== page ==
There is something endearingly painful about the work of Manto, in the characters he uses to portray the turbulence of the post partition era, the particular depiction he adopts for each of them, the imagery of crude sensibility and crass sensationalism and the impact his work has on the first time reader. The element of darkness-blurring as he does the distinction between man and animal,the savage and the cultured- is inescapable and one would reasonably speculate that this comes from a deep appreciation of the unique quality of the human spirit(he translated the works of Russian literary giants, so must have picked up the themes of suffering and social hypocrisy from there). Manto, in defense of the litigation charges leveled against him, contends that he simply unveils the barbaric face of society, that his baring work is a mirror to a society grounded in hypocrisy; in other words, that the messenger should not be held responsible for exposing the truth as it is. Manto was outrageously articulate about social taboos-in particular the treatment of women in society- and here he explains his stance, in a rather nonchalant manner, “If you find my stories dirty, the society you are living in is dirty. With my stories, I only expose the truth”.
In the 1950s, Pakistani society and intelligentsia rebuked the work of Manto, deriding him as a fanatic, a heretic, a drunkard, and most dangerously, a Kaafir. Manto’s was a chaotic life, marred by financial troubles and literary criticism and he died young, at 42. He gradually withered away in his last years (his drinking problem only worsened with time), as the country he had migrated to failed its people, as the dream crashed and reality sunk in; he too began to fade away( in his own words: iss zillat ki zindagi ko ab khatm ho jana chahiye). Manto was a product of his times, as every writer inevitably is. His early, untimely death remains a terrible loss to world literature. However, as they say, artists never die, and Manto lives on through his short stories, through his pen. In a patriarchal and hypocritical society,how could Manto have survived the suffocation, the dreadful betrayal and barbarism of the people?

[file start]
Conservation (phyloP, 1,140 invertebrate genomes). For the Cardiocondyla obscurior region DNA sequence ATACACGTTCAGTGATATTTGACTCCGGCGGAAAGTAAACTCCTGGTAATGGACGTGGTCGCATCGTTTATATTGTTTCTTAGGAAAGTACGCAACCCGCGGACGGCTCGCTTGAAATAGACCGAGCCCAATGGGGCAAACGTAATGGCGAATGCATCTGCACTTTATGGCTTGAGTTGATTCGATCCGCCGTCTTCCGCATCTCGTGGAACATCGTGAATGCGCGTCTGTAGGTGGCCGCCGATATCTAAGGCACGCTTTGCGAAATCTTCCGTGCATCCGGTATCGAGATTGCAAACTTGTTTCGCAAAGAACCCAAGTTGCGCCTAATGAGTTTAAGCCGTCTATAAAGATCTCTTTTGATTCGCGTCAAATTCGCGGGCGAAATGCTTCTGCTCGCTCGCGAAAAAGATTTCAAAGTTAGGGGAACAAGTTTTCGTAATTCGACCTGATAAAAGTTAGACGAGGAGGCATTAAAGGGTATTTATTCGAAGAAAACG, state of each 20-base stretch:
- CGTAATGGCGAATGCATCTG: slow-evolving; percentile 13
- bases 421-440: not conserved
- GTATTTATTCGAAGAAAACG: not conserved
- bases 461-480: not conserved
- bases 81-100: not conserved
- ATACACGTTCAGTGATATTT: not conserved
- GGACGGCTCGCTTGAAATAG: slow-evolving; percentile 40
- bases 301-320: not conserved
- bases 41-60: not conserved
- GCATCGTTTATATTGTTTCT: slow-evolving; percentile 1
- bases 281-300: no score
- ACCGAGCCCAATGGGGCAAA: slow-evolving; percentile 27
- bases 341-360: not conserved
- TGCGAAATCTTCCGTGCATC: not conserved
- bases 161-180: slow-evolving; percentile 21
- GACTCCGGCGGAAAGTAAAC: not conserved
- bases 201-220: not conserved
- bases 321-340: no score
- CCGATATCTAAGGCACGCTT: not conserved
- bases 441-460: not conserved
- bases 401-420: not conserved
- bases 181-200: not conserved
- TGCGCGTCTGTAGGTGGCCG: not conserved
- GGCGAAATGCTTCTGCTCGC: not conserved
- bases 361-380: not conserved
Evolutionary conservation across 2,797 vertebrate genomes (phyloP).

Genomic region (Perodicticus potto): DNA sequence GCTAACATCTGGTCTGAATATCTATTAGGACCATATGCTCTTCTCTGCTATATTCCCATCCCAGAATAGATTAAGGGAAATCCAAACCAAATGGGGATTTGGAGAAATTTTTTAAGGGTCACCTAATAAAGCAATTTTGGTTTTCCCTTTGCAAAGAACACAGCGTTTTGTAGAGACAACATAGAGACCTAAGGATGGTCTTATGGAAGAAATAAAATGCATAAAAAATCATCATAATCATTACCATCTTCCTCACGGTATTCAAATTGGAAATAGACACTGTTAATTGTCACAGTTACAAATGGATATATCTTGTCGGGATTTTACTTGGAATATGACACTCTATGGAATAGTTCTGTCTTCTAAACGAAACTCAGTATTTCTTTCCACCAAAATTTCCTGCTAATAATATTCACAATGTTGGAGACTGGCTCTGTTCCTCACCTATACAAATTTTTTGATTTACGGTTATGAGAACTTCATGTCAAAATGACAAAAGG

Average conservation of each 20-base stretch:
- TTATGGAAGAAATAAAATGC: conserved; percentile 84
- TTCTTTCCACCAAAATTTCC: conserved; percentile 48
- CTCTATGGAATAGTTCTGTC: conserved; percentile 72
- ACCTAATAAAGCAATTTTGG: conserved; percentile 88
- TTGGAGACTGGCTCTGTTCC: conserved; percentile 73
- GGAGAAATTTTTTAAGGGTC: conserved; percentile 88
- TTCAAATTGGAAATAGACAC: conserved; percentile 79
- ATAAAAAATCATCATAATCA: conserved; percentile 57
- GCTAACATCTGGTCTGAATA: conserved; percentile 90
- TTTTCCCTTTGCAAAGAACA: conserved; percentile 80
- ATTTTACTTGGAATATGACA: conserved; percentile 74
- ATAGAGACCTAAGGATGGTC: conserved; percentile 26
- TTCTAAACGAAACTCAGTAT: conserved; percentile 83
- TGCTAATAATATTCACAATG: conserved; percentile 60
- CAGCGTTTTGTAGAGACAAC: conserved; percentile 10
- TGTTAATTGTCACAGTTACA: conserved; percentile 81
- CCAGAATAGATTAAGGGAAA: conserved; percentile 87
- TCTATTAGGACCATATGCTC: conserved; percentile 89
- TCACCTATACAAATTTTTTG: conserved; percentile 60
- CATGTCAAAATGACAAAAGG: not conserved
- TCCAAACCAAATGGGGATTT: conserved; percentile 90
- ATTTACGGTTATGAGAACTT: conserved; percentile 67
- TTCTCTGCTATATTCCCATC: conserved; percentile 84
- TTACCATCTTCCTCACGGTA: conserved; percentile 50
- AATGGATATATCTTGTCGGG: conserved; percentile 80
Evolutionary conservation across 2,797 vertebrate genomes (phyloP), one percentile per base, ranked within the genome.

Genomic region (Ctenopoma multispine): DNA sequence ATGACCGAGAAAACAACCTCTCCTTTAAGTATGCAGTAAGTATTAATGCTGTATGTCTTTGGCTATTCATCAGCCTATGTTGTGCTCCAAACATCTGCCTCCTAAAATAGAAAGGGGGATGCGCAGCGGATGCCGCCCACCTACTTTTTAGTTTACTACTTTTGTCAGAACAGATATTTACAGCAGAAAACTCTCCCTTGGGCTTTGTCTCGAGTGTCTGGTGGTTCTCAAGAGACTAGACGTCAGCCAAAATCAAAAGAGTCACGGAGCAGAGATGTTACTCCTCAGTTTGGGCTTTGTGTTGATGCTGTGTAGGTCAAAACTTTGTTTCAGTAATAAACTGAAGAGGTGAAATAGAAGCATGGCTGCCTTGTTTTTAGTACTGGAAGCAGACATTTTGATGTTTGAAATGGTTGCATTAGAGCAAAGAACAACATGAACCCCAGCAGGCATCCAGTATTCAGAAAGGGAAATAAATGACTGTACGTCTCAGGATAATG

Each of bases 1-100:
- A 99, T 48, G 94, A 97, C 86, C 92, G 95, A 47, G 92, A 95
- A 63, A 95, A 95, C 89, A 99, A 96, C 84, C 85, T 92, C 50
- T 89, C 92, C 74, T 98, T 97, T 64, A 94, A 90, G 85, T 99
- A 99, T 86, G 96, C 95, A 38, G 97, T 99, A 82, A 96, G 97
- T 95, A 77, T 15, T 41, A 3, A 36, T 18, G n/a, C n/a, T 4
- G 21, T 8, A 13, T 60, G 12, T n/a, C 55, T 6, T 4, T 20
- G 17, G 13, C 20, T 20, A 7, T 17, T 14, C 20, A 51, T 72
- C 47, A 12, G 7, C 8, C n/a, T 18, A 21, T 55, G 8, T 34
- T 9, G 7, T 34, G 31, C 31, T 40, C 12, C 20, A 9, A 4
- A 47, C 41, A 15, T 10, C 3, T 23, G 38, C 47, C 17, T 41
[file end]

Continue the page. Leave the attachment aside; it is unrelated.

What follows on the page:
An article in Dawn is pertinent here:
A conversation between Ahmed Nadeem Qasmi and Manto was particularly emotive as Qasmi tries to convince Manto to give up using invectives in his stories. Manto says that he will speak in the language of prostitutes and the pimps if he writes about them. When Qasmi reiterates, Manto says, “Tum mere dostho Maulana Ahmed Nadeem Qasmi, magar maine tumhain apne zameer ki masjid kaimam muqarar nahin kiya.”
Manto was daring enough, in a time of Hindu-Muslim clashes, to highlight the violence that would otherwise have been neglected as being taboo, the kind that most writers cringe to explore: intra Muslim violence, whereby believers commit acts of injustice against one another. His literary genius exploded in stories such as “Khol Do” and “Toba Tek Singh”, where he single-handedly challenged the prevailing intellectual discourse and for which he was subsequently attacked and charged with obscenity. In depicting the prostitute, an individual who survives on the fringes of the society and is marginalized and derided, Manto stokes a deep respect for the feminine form; he explores piety through impiety, respect through disrespect and honor through dishonor.
The genius of Manto emerges not only from the content of his writings, or the sheer nuisance value of some of his more colorful short stories, but from his relevance in a historical perspective. The harrowing bloodshed and carnage that accompanied the partition of a once united India, would not have escaped the literary lens of the time, and more than any other individual, he personified and captured the spirit of loss and sacrifice, the sense of tragedy and doom. Every era has a writer who absorbs the contradictions of his day, and Manto stands tall among his contemporaries as the voice of the voiceless, those killed without due justice, those maimed and tarnished for life, those whose bodies were defiled and who retained within themselves an enduring sense of shame. Pakistan, ever since Manto’s demise, has undergone another major internal crisis, namely the spread of radical Islam and extremism, both state sponsored and by non-state actors. Thousands have perished in the ensuing turmoil, and none of the anger, the feeling of injustice and betrayal, has been dissipated and mollified through the written world. The age harkens for a writer of the stature of Manto.